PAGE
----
31. Troposphere • Troposphere: the layer closest to the Earth’s surface • Extends 10 miles above Earth • Densest layer of the atmosphere • Layer where Earth’s weather occurs • Circulation and mixing of liquids and gases (nitrogen, oxygen, water vapor)

    32. Stratosphere • Extends 10 – 31 miles above the Earth’s surface • Less dense than the troposphere due to its greater distance from Earth’s gravitational pull • Contains stratospheric ozone layer that provides critical protection for our planet • Layer absorbs most of the sun’s UV-B radiation and all of its UV-C radiation • UV radiation can cause cancer and DNA damage in organisms

    33. Distribution of Heat and Precipitation • The processes that effect the distribution of heat and precipitation across the globe are the… • Unequal heating of Earth by the Sun • Atmospheric convection currents • Earth’s rotation and deflection of wind • Ocean currents

    34. Unequal heating of Earth by the Sun • The warming of the surface of Earth by the Sun does not occur evenly across the planet. • Solar radiation is greatest in the tropics and least in the polar regions. • Albedo: the % of incoming sunlight reflected from a surface • The higher the albedo of a surface, the more solar energy it reflects and the less it absorbs.

    35. Comparing Albedo Values Tropical region Snow covered polar region 10-20% albedo values 85-90% albedo values

    36. Atmospheric convection currents • Uneven heating drives the circulation of air in the atmosphere. • What causes a series of convection currents to form around Earth? • Rising warm air and sinking cooler air • Figure 3.12, p. 62: The formation of circulation cells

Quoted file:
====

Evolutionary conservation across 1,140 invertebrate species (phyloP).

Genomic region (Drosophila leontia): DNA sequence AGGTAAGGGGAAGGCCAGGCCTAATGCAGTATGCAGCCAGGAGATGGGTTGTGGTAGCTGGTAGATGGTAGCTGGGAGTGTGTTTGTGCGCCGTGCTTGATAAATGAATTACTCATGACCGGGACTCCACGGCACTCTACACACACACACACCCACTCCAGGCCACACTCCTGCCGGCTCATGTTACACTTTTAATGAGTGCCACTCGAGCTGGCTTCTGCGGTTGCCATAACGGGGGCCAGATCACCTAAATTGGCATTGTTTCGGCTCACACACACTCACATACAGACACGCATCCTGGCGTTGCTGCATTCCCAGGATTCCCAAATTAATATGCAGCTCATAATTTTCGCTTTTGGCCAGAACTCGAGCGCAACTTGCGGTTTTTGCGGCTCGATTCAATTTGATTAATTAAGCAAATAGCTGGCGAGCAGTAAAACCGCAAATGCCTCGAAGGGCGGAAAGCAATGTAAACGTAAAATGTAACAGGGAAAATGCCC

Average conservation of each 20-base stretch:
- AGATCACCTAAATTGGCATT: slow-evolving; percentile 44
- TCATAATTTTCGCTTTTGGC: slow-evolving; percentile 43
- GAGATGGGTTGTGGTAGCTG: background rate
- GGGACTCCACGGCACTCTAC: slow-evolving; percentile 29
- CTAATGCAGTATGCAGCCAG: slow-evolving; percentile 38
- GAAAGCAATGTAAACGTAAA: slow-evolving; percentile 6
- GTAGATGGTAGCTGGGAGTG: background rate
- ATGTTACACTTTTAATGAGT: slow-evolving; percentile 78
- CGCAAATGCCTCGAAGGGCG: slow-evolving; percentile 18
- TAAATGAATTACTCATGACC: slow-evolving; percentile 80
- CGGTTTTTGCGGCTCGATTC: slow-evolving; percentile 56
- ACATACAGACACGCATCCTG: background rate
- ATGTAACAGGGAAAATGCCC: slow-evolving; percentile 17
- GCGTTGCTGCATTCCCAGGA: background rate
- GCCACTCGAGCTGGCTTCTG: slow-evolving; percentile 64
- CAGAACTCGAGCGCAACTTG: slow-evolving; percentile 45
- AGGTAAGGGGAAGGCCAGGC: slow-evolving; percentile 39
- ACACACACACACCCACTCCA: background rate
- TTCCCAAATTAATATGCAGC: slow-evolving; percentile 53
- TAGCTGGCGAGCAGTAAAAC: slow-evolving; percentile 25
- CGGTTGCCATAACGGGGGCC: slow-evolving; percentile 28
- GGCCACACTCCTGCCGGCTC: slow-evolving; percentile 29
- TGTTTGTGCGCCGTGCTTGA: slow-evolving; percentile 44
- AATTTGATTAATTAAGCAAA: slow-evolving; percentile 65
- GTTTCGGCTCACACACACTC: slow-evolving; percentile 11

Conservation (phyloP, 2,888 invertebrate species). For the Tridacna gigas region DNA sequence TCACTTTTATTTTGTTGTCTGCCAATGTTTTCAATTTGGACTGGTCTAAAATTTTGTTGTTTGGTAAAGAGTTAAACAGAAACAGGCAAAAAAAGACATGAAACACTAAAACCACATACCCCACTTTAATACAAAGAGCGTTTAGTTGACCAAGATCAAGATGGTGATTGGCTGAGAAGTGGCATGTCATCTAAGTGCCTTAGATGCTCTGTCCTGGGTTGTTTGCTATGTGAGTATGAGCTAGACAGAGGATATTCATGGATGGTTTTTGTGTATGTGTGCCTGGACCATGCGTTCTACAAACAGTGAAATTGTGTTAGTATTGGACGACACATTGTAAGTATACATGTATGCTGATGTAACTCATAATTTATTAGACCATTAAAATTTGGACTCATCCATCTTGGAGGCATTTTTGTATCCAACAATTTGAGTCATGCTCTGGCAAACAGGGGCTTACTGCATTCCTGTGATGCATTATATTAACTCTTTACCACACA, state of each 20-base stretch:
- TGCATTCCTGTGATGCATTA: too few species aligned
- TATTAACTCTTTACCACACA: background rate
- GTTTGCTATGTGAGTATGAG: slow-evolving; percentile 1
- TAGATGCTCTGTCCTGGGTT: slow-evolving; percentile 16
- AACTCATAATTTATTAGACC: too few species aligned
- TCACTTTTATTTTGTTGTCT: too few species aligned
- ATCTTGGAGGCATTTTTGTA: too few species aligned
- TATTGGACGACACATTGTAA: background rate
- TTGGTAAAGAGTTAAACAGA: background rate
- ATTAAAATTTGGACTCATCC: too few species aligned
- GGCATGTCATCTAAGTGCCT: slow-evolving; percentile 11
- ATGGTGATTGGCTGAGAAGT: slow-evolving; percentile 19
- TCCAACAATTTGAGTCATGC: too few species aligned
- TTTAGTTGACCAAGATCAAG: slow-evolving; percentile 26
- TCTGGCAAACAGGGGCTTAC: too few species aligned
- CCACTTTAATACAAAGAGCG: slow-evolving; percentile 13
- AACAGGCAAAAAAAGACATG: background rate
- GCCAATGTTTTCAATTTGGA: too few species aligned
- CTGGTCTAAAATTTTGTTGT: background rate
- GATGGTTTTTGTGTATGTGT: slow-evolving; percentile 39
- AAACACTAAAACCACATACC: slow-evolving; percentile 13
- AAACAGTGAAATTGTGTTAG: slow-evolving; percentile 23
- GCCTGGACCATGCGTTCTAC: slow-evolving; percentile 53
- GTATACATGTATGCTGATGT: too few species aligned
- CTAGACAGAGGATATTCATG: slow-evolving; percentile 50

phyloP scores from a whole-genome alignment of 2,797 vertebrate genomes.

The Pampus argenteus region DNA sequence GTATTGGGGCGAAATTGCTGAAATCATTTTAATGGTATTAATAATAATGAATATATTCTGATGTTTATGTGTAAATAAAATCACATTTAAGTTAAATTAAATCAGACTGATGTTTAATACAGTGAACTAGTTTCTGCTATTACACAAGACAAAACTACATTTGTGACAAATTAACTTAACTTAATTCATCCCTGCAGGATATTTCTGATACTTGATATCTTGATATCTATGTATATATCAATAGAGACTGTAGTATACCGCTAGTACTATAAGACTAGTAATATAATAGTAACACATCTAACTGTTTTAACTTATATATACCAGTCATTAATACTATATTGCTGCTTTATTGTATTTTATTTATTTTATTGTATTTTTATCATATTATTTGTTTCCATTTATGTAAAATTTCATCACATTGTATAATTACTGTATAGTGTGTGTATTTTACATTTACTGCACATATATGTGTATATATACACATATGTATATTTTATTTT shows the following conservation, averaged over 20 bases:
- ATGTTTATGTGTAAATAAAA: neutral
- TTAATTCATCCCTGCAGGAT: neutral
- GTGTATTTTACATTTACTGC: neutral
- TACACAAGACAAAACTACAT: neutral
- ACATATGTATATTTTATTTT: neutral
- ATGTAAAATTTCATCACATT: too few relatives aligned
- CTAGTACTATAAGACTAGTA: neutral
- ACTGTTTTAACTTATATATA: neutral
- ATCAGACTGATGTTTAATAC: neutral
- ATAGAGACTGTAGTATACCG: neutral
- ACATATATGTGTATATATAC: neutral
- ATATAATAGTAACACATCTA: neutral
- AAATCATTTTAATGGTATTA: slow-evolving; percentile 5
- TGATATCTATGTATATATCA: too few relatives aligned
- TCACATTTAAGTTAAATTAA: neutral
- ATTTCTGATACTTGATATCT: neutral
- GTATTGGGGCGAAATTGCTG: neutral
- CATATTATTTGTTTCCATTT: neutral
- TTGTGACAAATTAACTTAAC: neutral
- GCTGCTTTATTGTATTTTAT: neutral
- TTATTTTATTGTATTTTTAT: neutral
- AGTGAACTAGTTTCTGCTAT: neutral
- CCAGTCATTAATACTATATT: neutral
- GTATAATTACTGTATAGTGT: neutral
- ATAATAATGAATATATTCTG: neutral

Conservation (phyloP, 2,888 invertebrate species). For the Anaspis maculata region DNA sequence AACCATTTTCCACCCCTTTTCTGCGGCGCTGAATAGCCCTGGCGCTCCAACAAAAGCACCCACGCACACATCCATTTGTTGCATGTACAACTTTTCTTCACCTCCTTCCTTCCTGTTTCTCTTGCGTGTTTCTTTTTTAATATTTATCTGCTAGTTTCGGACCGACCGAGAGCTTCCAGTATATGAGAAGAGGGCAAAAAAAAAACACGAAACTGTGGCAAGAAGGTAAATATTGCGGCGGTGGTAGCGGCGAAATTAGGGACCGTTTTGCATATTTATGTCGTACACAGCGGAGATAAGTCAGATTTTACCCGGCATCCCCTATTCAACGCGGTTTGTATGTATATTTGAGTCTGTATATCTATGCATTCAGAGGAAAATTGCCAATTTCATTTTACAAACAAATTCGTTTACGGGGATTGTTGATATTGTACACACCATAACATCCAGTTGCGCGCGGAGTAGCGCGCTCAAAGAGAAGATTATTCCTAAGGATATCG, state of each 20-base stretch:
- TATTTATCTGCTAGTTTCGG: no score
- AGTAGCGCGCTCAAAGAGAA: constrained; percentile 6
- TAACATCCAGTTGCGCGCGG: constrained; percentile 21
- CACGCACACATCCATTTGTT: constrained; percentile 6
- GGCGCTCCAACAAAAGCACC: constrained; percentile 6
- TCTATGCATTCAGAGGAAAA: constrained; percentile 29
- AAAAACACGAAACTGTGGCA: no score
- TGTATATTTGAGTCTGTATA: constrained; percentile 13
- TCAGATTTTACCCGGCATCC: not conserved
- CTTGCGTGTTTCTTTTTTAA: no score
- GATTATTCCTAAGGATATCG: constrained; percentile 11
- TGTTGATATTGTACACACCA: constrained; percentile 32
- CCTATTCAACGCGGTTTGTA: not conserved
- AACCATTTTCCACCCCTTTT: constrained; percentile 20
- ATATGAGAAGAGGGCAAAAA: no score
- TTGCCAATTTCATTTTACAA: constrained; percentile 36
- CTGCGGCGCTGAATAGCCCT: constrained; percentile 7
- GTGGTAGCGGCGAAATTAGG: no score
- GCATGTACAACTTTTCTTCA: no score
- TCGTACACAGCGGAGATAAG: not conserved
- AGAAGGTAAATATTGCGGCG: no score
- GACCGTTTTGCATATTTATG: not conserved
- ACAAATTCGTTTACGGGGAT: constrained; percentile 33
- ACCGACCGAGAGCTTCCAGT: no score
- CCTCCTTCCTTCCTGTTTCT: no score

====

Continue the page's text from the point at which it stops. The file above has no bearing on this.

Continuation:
37. The Formation of Circulation Cells • Start @ the Equator: the Sun heats the moist tropical air causing it to rise. • The rising air experiences adiabatic cooling, which causes water vapor to condense into rain and fall back to Earth. • Condensation of water vapor produces latent heat release. Air expands and rises farther up. • Warm air rises and displaces cooler, drier air above it to the north and south. • Cool, dry air sinks and experiences adiabatic heating. Reaches Earth’s surface as warm, dry air. This warm, dry air flows back toward Equator.

    38. Biomes • Climate, the average weather that occurs in a given region over a long period, affects the distribution of ecosystems and species around the globe. • Biomes: terrestrial geographic regions • Scientists categorize biomes by • A particular combination of average annual temperature and annual precipitation • Distinctive plant growth forms that are adapted to that climate

    39. Biomes • Terrestrial Biomes • 3 categories • Tundra & Boreal Forest Biomes • Temperate Biomes • Tropical Biomes • Aquatic Biomes • 2 categories • Freshwater Biomes • Marine Biomes